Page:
Lonely Planet, the publisher of budget travel guides and a Website, is now getting into the Web TV business. Check out Lonely Planet TV, a beta site about to launch officially on April 2 where you can see three-minute video guides of Berlin, an encounter with jumping cats in a Burmese monastery, or an 8-minute-and-34-second rumination on the bleakness of the Falkland Islands. Lonely Planet TV is launching with six channels of about 50 professionally produced videos, but viewers can submit their own travel-related videos for submission as well.
Says Lonely Planet exec Blake Hutchison: "They can watch the videos, produce their own, and embed it on their blogs." But, please, no Thai massage exposés. Each submission is reviewed before being posted on the site. Viewers can rate the videos, comment on them, create playlists, or subscribe to channels and tags. The whole back-end is powered by Reality Digital, which also does the same for Viacom's AddictingClips.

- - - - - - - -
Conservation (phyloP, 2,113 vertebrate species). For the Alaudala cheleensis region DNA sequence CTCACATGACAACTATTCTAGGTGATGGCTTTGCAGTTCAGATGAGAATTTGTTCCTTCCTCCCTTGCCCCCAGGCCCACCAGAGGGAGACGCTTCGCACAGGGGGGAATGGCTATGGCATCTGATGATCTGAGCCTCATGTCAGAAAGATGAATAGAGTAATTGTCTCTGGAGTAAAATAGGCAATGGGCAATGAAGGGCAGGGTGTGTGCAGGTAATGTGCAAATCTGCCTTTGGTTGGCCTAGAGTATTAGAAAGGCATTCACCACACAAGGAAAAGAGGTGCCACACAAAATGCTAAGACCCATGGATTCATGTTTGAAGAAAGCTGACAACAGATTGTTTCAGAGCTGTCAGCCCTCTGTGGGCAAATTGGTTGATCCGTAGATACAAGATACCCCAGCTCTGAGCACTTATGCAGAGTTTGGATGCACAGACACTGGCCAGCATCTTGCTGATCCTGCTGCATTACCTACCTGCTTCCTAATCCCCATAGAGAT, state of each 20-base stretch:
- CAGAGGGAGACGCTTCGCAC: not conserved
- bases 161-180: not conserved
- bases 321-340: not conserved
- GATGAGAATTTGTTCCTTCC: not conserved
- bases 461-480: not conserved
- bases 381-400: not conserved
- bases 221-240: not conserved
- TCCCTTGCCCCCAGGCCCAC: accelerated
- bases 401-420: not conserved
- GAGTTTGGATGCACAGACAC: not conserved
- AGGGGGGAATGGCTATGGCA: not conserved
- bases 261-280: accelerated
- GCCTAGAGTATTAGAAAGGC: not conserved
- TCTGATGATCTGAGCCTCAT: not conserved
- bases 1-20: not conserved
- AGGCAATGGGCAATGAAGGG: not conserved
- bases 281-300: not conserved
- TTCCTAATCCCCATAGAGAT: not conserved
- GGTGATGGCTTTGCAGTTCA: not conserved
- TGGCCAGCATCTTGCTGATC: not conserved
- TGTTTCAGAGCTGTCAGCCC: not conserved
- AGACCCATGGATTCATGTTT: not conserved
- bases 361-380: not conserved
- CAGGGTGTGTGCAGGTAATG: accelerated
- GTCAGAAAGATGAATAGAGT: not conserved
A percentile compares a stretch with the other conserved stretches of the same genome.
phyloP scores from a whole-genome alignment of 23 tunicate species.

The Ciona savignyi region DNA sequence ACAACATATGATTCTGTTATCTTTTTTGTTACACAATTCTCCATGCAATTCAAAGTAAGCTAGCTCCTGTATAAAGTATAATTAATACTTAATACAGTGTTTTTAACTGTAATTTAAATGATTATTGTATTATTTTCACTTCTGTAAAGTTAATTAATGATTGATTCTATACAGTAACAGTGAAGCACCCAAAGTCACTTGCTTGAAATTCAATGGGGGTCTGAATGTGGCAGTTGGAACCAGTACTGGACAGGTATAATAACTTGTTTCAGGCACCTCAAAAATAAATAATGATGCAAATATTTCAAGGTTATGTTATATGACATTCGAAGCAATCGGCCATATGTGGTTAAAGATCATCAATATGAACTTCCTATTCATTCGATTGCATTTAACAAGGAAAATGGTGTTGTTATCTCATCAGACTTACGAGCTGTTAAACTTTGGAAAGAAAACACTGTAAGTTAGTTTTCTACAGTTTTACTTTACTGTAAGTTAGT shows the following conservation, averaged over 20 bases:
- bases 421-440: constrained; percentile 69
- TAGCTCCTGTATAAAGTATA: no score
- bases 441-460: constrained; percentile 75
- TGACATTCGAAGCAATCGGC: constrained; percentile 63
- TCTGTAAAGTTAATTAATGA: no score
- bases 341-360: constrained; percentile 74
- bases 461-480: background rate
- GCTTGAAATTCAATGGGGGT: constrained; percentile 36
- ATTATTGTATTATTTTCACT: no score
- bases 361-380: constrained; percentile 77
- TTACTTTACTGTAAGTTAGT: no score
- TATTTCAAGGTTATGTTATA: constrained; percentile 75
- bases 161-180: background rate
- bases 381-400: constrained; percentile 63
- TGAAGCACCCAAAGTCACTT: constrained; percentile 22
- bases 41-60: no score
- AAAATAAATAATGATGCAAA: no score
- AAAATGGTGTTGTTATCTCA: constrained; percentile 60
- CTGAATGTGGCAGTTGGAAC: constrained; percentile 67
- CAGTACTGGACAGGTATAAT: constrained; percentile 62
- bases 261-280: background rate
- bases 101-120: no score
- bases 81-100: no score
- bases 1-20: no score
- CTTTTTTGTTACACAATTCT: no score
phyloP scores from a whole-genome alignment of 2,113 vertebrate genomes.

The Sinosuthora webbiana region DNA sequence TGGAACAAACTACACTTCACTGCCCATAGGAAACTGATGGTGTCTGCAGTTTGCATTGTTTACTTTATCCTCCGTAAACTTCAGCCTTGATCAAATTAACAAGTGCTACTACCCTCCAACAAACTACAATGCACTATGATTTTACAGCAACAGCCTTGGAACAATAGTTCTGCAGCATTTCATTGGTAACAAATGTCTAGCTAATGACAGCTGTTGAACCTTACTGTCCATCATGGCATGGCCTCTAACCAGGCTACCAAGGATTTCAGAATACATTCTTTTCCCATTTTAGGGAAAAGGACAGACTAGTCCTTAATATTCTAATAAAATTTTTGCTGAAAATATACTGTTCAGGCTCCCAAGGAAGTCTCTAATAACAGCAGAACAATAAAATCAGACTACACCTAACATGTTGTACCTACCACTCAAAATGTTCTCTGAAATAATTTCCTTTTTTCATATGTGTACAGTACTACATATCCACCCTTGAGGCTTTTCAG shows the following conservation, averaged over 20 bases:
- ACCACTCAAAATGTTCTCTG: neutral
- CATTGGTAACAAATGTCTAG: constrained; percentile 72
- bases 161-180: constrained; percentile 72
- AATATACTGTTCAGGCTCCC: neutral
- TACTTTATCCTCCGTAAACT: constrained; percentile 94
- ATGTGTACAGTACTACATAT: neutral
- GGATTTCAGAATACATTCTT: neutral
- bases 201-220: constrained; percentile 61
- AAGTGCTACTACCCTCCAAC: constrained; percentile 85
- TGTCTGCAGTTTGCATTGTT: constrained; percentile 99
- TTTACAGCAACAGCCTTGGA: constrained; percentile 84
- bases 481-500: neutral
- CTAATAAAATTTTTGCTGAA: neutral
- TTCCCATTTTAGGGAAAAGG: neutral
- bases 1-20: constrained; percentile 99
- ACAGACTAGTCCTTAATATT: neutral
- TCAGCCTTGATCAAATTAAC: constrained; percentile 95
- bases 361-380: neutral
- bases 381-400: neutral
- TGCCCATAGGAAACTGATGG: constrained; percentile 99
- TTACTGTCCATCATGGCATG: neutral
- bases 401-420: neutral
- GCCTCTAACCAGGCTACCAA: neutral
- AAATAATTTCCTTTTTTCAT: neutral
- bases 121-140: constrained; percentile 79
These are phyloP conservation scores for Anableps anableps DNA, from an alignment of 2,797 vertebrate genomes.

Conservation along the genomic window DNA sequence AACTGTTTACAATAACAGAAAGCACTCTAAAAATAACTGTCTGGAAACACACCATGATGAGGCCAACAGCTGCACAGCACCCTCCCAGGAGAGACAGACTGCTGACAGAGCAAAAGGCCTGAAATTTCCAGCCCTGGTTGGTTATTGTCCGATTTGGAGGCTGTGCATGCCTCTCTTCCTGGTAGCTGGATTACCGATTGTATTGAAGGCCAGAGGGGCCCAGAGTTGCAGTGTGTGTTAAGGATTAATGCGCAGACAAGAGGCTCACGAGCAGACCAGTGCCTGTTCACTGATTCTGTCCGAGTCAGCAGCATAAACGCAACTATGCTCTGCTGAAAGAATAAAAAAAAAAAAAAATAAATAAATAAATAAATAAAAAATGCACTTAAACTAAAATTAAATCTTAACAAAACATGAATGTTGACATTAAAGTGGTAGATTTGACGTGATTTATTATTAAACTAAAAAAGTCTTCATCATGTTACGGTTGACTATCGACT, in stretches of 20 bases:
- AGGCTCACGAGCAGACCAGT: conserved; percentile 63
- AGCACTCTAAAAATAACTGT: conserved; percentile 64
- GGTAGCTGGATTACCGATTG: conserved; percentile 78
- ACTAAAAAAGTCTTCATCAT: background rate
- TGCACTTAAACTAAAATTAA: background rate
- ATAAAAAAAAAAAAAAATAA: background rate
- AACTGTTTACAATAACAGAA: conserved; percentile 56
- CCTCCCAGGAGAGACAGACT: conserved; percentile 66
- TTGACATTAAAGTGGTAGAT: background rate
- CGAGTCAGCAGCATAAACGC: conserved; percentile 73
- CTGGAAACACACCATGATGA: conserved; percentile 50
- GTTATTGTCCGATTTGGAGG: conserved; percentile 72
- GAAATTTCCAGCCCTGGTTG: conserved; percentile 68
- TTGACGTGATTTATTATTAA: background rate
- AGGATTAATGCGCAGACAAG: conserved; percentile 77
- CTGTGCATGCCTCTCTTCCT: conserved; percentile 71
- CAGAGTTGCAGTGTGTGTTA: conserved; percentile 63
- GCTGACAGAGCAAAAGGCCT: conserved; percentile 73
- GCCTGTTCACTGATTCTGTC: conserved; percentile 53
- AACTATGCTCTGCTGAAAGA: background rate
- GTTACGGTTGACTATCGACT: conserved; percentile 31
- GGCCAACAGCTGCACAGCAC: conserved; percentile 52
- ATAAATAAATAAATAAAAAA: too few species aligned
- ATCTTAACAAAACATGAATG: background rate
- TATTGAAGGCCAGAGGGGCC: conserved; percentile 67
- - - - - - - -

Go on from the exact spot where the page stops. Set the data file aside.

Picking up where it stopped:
Ads run in front of the videos produced by Lonely Planet, but not the ones submitted by what was formerly known as the audience. Those videos, though, are organized on the various channel pages, which do have sponsors. "I think they see it as risky," says Hutchison of advertisers' attitude toward being too closely associated with videos uploaded by random travelers.
But those videos may be exactly what other travelers want to see when trying to figure out where to go on their next adventure. And it's the type of thing many people would like to share. It's not too personal, but lends an aura of sophisticated worldliness to the uploader. It also makes traveling less lonely if you can share your experiences with the world.
For Lonely Planet, there is no downside. They get free travel videos aimed smack at their audience because they will be made by that audience. And they can supplement those with high-quality videos they produce themselves (akin to what you might see on TurnHere, except more global), which also serve as examples of the craft to the videographers in the audience. Now, how long will it be before the best submitters start demanding a share of those ad revenues?